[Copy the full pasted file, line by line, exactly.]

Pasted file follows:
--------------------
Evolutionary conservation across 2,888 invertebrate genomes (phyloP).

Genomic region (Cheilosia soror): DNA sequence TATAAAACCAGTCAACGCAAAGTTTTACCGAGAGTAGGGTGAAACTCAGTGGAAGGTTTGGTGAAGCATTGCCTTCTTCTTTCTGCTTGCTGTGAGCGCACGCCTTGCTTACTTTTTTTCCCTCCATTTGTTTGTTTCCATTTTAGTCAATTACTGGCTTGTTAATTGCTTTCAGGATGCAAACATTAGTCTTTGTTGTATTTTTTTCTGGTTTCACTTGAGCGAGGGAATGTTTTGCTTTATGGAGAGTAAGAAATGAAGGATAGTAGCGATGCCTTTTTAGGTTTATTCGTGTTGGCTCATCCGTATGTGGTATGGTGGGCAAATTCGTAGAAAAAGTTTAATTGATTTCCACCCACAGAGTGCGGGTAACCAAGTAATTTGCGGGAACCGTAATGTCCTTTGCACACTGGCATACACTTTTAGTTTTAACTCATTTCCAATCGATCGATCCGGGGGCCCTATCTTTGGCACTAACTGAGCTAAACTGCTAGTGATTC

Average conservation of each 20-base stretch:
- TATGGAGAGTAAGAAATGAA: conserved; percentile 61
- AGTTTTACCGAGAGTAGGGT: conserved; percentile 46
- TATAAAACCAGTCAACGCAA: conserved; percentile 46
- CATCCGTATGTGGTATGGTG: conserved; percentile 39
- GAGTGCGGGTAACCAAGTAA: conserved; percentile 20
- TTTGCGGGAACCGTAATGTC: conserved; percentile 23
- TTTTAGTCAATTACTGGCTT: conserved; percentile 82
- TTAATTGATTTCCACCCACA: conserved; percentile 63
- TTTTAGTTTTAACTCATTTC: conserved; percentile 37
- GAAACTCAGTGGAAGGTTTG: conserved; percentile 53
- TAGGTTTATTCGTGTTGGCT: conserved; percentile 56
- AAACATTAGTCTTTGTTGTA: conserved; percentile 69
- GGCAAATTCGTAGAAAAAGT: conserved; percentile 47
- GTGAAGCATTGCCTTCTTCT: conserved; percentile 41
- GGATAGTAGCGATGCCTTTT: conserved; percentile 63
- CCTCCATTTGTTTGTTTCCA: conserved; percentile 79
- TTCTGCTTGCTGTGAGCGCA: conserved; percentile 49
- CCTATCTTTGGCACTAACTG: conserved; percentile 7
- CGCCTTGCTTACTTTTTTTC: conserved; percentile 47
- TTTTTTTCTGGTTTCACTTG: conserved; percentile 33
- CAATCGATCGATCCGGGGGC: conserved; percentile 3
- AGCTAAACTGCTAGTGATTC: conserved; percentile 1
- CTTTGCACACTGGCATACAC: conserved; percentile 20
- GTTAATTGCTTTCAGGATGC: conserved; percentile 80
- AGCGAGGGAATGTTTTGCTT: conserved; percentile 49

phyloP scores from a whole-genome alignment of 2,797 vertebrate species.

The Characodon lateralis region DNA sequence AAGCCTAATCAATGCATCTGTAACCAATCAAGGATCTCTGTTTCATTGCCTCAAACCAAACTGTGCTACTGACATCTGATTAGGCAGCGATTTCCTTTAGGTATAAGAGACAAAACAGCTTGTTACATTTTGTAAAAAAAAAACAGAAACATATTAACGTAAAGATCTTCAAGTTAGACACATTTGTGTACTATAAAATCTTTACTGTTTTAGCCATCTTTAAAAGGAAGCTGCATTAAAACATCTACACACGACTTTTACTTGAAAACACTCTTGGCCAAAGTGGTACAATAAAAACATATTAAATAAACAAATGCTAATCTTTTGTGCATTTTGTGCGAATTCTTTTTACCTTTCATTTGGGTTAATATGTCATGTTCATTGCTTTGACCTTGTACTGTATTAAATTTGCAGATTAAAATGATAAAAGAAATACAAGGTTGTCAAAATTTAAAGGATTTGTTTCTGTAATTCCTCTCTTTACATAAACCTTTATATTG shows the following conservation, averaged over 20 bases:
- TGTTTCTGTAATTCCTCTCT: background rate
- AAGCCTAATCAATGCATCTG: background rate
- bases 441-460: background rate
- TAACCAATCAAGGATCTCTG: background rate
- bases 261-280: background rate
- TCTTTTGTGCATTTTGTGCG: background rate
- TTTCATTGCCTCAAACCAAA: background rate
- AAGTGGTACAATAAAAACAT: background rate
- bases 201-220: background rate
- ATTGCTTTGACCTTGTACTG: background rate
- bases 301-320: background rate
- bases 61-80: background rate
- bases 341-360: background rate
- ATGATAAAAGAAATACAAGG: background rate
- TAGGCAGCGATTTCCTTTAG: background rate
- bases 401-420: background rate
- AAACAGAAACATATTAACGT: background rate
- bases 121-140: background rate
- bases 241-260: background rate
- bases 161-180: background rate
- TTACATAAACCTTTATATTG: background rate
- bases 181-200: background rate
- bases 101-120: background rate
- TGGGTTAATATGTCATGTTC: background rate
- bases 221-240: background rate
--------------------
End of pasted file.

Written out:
Evolutionary conservation across 2,888 invertebrate genomes (phyloP).

Genomic region (Cheilosia soror): DNA sequence TATAAAACCAGTCAACGCAAAGTTTTACCGAGAGTAGGGTGAAACTCAGTGGAAGGTTTGGTGAAGCATTGCCTTCTTCTTTCTGCTTGCTGTGAGCGCACGCCTTGCTTACTTTTTTTCCCTCCATTTGTTTGTTTCCATTTTAGTCAATTACTGGCTTGTTAATTGCTTTCAGGATGCAAACATTAGTCTTTGTTGTATTTTTTTCTGGTTTCACTTGAGCGAGGGAATGTTTTGCTTTATGGAGAGTAAGAAATGAAGGATAGTAGCGATGCCTTTTTAGGTTTATTCGTGTTGGCTCATCCGTATGTGGTATGGTGGGCAAATTCGTAGAAAAAGTTTAATTGATTTCCACCCACAGAGTGCGGGTAACCAAGTAATTTGCGGGAACCGTAATGTCCTTTGCACACTGGCATACACTTTTAGTTTTAACTCATTTCCAATCGATCGATCCGGGGGCCCTATCTTTGGCACTAACTGAGCTAAACTGCTAGTGATTC

Average conservation of each 20-base stretch:
- TATGGAGAGTAAGAAATGAA: conserved; percentile 61
- AGTTTTACCGAGAGTAGGGT: conserved; percentile 46
- TATAAAACCAGTCAACGCAA: conserved; percentile 46
- CATCCGTATGTGGTATGGTG: conserved; percentile 39
- GAGTGCGGGTAACCAAGTAA: conserved; percentile 20
- TTTGCGGGAACCGTAATGTC: conserved; percentile 23
- TTTTAGTCAATTACTGGCTT: conserved; percentile 82
- TTAATTGATTTCCACCCACA: conserved; percentile 63
- TTTTAGTTTTAACTCATTTC: conserved; percentile 37
- GAAACTCAGTGGAAGGTTTG: conserved; percentile 53
- TAGGTTTATTCGTGTTGGCT: conserved; percentile 56
- AAACATTAGTCTTTGTTGTA: conserved; percentile 69
- GGCAAATTCGTAGAAAAAGT: conserved; percentile 47
- GTGAAGCATTGCCTTCTTCT: conserved; percentile 41
- GGATAGTAGCGATGCCTTTT: conserved; percentile 63
- CCTCCATTTGTTTGTTTCCA: conserved; percentile 79
- TTCTGCTTGCTGTGAGCGCA: conserved; percentile 49
- CCTATCTTTGGCACTAACTG: conserved; percentile 7
- CGCCTTGCTTACTTTTTTTC: conserved; percentile 47
- TTTTTTTCTGGTTTCACTTG: conserved; percentile 33
- CAATCGATCGATCCGGGGGC: conserved; percentile 3
- AGCTAAACTGCTAGTGATTC: conserved; percentile 1
- CTTTGCACACTGGCATACAC: conserved; percentile 20
- GTTAATTGCTTTCAGGATGC: conserved; percentile 80
- AGCGAGGGAATGTTTTGCTT: conserved; percentile 49

phyloP scores from a whole-genome alignment of 2,797 vertebrate species.

The Characodon lateralis region DNA sequence AAGCCTAATCAATGCATCTGTAACCAATCAAGGATCTCTGTTTCATTGCCTCAAACCAAACTGTGCTACTGACATCTGATTAGGCAGCGATTTCCTTTAGGTATAAGAGACAAAACAGCTTGTTACATTTTGTAAAAAAAAAACAGAAACATATTAACGTAAAGATCTTCAAGTTAGACACATTTGTGTACTATAAAATCTTTACTGTTTTAGCCATCTTTAAAAGGAAGCTGCATTAAAACATCTACACACGACTTTTACTTGAAAACACTCTTGGCCAAAGTGGTACAATAAAAACATATTAAATAAACAAATGCTAATCTTTTGTGCATTTTGTGCGAATTCTTTTTACCTTTCATTTGGGTTAATATGTCATGTTCATTGCTTTGACCTTGTACTGTATTAAATTTGCAGATTAAAATGATAAAAGAAATACAAGGTTGTCAAAATTTAAAGGATTTGTTTCTGTAATTCCTCTCTTTACATAAACCTTTATATTG shows the following conservation, averaged over 20 bases:
- TGTTTCTGTAATTCCTCTCT: background rate
- AAGCCTAATCAATGCATCTG: background rate
- bases 441-460: background rate
- TAACCAATCAAGGATCTCTG: background rate
- bases 261-280: background rate
- TCTTTTGTGCATTTTGTGCG: background rate
- TTTCATTGCCTCAAACCAAA: background rate
- AAGTGGTACAATAAAAACAT: background rate
- bases 201-220: background rate
- ATTGCTTTGACCTTGTACTG: background rate
- bases 301-320: background rate
- bases 61-80: background rate
- bases 341-360: background rate
- ATGATAAAAGAAATACAAGG: background rate
- TAGGCAGCGATTTCCTTTAG: background rate
- bases 401-420: background rate
- AAACAGAAACATATTAACGT: background rate
- bases 121-140: background rate
- bases 241-260: background rate
- bases 161-180: background rate
- TTACATAAACCTTTATATTG: background rate
- bases 181-200: background rate
- bases 101-120: background rate
- TGGGTTAATATGTCATGTTC: background rate
- bases 221-240: background rate